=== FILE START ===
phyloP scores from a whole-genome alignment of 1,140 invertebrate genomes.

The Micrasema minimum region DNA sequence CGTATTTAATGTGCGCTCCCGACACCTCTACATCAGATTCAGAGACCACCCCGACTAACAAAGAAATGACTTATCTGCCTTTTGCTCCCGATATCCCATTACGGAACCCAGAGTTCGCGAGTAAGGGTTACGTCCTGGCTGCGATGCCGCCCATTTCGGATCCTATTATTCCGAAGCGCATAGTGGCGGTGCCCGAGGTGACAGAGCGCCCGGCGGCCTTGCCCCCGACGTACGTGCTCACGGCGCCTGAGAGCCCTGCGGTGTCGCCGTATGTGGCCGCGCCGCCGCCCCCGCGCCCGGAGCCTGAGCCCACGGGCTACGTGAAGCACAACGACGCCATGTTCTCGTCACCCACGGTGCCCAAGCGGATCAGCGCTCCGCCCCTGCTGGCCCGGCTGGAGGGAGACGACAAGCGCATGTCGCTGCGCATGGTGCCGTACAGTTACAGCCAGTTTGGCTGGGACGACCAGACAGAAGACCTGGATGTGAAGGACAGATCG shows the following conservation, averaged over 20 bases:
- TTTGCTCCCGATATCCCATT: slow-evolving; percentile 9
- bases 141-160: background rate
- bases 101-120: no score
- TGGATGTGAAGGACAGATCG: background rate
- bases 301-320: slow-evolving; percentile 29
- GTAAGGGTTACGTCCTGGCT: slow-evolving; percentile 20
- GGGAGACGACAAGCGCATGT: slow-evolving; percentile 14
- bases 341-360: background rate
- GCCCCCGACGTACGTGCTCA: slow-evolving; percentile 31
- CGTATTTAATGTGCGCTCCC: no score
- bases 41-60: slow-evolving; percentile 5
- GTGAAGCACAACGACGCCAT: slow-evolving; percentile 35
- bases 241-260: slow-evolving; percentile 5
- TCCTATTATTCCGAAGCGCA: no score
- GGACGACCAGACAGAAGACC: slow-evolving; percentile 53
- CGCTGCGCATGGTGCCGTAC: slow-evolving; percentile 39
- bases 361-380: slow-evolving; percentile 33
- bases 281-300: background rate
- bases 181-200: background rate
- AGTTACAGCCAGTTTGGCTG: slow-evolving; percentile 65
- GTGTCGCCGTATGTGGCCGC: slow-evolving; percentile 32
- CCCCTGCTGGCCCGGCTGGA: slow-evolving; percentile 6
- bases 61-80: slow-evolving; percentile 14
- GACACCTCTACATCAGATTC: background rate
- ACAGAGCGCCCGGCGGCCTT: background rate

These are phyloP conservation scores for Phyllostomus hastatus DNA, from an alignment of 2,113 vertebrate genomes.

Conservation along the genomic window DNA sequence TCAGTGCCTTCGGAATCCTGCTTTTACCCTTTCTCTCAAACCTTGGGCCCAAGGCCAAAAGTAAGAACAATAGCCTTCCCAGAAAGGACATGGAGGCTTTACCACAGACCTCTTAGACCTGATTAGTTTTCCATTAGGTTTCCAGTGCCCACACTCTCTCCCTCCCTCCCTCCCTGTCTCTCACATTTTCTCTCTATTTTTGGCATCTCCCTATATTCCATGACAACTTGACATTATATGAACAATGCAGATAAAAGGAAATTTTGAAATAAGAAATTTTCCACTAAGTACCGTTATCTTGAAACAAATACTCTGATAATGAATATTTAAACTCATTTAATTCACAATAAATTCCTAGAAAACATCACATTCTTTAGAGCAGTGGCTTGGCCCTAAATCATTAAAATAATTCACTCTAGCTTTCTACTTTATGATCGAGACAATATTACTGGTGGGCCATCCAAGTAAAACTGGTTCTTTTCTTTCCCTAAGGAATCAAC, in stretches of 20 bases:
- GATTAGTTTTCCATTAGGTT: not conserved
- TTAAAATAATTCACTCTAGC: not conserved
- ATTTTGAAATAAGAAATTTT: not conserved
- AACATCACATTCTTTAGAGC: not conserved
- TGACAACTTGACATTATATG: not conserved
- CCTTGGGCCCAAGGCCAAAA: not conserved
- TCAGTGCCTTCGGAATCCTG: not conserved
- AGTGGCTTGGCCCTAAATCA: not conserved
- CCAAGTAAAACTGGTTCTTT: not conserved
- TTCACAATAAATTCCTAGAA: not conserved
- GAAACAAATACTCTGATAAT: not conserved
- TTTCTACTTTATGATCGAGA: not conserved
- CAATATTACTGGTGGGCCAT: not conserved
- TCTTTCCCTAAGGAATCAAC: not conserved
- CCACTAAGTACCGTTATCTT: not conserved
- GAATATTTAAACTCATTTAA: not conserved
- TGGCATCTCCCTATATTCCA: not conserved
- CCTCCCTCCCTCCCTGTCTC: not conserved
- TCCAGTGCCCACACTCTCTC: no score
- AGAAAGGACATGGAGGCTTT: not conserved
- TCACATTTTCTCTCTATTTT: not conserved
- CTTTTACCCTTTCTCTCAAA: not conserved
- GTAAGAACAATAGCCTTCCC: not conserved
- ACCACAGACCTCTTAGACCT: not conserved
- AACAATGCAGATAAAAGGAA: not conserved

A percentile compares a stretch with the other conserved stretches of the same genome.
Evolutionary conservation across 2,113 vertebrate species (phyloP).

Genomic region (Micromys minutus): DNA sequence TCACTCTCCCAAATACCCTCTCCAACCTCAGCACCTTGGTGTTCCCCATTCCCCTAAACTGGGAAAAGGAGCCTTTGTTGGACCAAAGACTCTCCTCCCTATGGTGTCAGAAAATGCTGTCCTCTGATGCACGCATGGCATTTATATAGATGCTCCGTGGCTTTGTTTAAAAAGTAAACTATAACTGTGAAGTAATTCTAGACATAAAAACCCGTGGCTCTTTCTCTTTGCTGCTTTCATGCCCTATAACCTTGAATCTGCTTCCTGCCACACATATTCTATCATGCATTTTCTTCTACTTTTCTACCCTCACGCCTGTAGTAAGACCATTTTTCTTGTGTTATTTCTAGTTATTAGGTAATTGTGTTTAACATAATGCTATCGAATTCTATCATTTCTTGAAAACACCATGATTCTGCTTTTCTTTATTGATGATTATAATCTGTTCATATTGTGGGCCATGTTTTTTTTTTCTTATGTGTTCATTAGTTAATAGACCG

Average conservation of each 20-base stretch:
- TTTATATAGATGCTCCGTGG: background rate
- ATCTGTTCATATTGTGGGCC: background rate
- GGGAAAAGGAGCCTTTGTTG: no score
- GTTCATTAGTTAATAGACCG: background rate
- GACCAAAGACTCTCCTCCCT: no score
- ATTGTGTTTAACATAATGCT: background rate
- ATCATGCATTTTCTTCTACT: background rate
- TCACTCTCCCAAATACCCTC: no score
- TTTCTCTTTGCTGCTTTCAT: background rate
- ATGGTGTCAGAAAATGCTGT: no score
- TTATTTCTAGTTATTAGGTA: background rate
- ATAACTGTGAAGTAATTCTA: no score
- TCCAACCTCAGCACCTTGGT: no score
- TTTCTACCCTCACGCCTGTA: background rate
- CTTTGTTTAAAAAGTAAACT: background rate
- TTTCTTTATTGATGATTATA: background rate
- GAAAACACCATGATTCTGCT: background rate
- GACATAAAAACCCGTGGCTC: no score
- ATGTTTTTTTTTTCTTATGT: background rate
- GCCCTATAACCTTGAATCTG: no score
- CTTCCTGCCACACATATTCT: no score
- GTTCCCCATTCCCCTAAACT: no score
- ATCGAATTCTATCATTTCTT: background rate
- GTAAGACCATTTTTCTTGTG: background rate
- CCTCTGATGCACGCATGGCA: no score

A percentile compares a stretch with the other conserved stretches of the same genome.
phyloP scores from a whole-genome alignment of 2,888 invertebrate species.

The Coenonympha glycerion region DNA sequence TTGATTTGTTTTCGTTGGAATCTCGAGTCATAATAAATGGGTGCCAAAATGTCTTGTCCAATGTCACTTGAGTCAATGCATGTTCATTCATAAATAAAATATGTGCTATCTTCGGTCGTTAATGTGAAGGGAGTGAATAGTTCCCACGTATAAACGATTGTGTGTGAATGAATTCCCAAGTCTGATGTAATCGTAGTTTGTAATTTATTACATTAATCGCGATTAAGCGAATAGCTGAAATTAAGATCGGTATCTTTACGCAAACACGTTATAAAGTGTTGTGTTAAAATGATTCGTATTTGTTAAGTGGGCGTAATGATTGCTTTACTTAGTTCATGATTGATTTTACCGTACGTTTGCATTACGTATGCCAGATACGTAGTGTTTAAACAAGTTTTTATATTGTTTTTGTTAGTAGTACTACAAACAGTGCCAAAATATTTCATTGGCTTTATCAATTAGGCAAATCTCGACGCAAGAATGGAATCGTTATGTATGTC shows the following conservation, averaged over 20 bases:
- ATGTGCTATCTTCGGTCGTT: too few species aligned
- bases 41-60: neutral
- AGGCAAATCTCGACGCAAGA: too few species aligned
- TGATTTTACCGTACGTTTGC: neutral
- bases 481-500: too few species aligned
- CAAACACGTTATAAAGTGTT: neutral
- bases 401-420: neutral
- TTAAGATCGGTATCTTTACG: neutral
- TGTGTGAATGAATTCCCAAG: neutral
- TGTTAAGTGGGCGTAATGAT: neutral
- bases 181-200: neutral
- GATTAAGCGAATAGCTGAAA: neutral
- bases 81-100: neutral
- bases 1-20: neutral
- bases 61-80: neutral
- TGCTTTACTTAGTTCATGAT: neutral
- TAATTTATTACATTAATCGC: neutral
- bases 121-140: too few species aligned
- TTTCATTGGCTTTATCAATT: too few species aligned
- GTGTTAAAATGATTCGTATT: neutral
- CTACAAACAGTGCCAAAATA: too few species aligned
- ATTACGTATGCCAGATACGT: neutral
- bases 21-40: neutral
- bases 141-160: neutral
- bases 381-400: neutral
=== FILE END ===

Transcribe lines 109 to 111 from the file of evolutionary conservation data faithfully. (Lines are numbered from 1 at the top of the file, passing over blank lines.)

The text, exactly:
- bases 21-40: neutral
- bases 141-160: neutral
- bases 381-400: neutral